Turkish Journal of Botany




The carob tree, which is a member of the Fabaceae family, is an agrosilvopastoral tree whose pre-Mediterranean tropical origin appears well established on the basis of genetic, fossil and physiological data. C. siliqua has recently been successfully introduced from the Mediterranean basin to other parts of the world that have a Mediterranean climate. In terms of its domestication, there is paleobotanical, philological, ecological and historical evidence to suggest that the species was spread by people from Arabia, where it took refuge during the Ice Age, to Mesopotamia and then on to the western Mediterranean. This ?eastern refugium hypothesis? (ERH) postulates the existence of a single refuge for the carob tree in the eastern Mediterranean and a dissemination by humans to the west of the region concomitant with its domestication. However, recent results of phylogenetic and fossil analyses have revealed the existence of a western refuge, thus refuting the single ERH hypothesis and supporting local use and domestication of the carob tree from native populations throughout the Mediterranean. This paper advances other arguments of a historical, philological, ecological and sociocultural nature that support the existence of a western refugium and also emphasise the important role played by the Romans and particularly by the Arabs and Andalusians in the propagation and domestication of the carob tree in the western Mediterranean.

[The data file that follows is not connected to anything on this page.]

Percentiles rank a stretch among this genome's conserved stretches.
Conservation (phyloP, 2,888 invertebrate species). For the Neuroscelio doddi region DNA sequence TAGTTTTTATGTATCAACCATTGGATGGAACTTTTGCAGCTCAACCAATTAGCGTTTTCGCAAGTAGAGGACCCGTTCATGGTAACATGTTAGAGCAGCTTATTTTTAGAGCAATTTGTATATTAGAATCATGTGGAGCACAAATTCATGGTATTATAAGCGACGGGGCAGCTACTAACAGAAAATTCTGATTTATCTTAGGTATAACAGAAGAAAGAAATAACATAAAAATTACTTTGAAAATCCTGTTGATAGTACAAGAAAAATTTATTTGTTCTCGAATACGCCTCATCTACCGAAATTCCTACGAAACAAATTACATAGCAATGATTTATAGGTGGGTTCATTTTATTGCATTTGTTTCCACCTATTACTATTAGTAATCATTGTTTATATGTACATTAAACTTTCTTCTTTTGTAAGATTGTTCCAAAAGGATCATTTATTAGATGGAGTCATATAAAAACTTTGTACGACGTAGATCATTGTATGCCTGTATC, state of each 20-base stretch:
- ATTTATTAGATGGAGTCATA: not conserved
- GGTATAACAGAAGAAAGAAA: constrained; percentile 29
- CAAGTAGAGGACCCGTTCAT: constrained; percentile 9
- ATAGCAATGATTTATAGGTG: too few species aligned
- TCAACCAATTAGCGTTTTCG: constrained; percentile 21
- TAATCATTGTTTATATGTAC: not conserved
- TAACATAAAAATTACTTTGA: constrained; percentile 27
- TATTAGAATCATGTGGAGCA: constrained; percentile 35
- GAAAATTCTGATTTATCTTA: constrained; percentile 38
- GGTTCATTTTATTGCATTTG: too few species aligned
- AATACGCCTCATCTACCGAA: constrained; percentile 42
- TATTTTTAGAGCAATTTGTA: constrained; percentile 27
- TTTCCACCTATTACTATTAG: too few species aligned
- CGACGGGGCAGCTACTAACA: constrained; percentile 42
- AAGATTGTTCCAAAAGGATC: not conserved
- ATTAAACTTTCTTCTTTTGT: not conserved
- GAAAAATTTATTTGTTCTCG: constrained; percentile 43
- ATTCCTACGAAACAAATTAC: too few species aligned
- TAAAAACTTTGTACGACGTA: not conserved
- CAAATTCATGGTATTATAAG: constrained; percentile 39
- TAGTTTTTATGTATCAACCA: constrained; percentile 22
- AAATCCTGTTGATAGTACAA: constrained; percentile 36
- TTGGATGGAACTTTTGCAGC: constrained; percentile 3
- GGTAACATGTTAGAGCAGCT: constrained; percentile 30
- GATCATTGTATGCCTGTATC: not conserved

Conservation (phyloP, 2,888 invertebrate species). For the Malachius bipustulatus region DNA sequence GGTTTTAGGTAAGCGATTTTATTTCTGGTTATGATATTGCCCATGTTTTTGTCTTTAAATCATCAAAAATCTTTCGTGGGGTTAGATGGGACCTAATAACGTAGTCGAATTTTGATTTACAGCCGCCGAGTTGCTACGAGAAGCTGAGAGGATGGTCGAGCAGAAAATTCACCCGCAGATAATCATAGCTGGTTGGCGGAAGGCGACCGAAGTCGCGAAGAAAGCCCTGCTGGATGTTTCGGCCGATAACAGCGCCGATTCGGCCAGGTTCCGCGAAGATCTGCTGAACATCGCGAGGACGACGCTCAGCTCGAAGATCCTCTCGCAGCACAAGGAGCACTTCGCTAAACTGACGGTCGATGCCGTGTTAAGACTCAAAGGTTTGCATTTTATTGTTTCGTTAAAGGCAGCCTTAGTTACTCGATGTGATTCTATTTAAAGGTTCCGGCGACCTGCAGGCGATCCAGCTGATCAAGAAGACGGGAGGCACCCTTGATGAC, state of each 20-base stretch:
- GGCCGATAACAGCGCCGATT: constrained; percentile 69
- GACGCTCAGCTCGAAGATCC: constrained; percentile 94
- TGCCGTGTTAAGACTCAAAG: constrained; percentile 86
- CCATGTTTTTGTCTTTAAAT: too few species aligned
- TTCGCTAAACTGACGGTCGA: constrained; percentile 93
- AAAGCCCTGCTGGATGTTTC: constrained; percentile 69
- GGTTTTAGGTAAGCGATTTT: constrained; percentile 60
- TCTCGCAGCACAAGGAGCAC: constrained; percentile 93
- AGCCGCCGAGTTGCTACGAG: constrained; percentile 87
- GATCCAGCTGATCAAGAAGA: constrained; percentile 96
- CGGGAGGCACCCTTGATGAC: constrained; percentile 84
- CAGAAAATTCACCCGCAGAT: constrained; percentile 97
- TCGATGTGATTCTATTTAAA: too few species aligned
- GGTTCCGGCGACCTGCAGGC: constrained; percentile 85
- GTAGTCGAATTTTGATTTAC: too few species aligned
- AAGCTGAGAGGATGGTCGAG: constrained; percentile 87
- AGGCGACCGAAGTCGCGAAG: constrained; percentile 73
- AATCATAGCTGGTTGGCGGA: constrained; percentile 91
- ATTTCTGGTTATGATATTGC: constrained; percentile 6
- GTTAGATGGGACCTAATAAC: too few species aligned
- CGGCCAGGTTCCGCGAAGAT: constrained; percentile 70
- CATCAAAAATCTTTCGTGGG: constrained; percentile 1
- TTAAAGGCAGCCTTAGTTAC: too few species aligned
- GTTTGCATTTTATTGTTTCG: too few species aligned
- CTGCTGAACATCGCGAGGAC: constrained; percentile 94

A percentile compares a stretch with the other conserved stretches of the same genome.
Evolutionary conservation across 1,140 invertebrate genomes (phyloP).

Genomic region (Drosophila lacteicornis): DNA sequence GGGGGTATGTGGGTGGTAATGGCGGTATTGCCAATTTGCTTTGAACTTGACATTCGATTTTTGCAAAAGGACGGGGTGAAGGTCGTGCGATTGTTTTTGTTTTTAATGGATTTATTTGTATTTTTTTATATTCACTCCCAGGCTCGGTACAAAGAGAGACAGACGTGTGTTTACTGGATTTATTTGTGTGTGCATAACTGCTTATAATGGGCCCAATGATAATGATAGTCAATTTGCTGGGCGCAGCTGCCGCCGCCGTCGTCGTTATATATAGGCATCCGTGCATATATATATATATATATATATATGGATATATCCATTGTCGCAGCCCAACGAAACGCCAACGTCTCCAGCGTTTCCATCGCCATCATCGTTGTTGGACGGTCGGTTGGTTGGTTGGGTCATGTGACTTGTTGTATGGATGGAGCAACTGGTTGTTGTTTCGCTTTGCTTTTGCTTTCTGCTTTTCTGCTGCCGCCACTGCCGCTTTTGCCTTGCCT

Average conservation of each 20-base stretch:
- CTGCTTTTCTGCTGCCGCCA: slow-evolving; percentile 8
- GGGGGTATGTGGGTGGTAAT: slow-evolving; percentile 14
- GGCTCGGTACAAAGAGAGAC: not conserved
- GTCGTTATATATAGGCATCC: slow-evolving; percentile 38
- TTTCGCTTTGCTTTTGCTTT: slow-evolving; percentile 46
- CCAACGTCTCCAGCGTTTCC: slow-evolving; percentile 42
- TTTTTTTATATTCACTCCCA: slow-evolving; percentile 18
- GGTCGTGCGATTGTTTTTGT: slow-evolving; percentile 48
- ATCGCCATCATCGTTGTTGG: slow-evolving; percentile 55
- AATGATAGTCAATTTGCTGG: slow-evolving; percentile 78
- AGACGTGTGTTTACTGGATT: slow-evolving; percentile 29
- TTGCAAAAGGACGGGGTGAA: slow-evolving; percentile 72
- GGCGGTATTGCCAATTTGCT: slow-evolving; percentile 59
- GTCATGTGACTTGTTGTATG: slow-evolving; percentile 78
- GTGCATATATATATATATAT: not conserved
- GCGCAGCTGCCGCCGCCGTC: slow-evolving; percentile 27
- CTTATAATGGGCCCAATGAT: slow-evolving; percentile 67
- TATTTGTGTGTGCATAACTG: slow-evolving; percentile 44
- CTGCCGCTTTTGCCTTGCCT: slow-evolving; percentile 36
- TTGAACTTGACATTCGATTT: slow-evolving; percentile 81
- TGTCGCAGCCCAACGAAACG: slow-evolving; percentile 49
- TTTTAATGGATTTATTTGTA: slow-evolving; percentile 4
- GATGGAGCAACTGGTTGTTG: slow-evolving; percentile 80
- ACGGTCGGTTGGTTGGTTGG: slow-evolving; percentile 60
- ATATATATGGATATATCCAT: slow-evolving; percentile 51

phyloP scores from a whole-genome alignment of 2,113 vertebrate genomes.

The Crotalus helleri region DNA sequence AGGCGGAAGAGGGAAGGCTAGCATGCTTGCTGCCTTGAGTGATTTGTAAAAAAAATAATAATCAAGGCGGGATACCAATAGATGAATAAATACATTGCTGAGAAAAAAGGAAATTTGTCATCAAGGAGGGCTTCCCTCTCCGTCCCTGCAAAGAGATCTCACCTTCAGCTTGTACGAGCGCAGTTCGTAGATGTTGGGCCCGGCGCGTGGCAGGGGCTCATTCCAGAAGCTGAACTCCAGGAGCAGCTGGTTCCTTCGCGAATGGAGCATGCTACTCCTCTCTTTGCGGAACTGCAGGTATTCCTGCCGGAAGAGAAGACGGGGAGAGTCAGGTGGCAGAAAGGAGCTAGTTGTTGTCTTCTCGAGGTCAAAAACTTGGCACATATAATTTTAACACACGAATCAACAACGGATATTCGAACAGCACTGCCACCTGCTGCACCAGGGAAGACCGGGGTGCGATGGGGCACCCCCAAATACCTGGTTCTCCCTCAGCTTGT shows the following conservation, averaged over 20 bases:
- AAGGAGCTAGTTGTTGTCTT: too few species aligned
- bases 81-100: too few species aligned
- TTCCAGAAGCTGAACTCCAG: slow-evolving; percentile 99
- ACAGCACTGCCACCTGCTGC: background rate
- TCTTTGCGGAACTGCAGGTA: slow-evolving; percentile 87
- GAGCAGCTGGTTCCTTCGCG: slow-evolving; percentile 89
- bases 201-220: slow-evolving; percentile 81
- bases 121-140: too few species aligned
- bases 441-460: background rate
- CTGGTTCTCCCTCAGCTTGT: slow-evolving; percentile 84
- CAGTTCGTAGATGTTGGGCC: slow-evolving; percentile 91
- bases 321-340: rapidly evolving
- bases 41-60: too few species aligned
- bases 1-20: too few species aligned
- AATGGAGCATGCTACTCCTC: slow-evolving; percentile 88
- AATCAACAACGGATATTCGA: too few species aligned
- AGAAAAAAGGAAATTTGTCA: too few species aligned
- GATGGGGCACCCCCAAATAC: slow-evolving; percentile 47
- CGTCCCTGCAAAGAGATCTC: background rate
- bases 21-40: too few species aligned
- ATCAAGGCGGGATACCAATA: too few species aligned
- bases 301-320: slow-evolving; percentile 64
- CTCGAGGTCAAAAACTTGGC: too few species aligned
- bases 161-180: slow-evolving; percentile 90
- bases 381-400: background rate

Carob tree, origin, distribution, domestication, eastern refugium, western refugium

First Page


Last Page


Included in

Botany Commons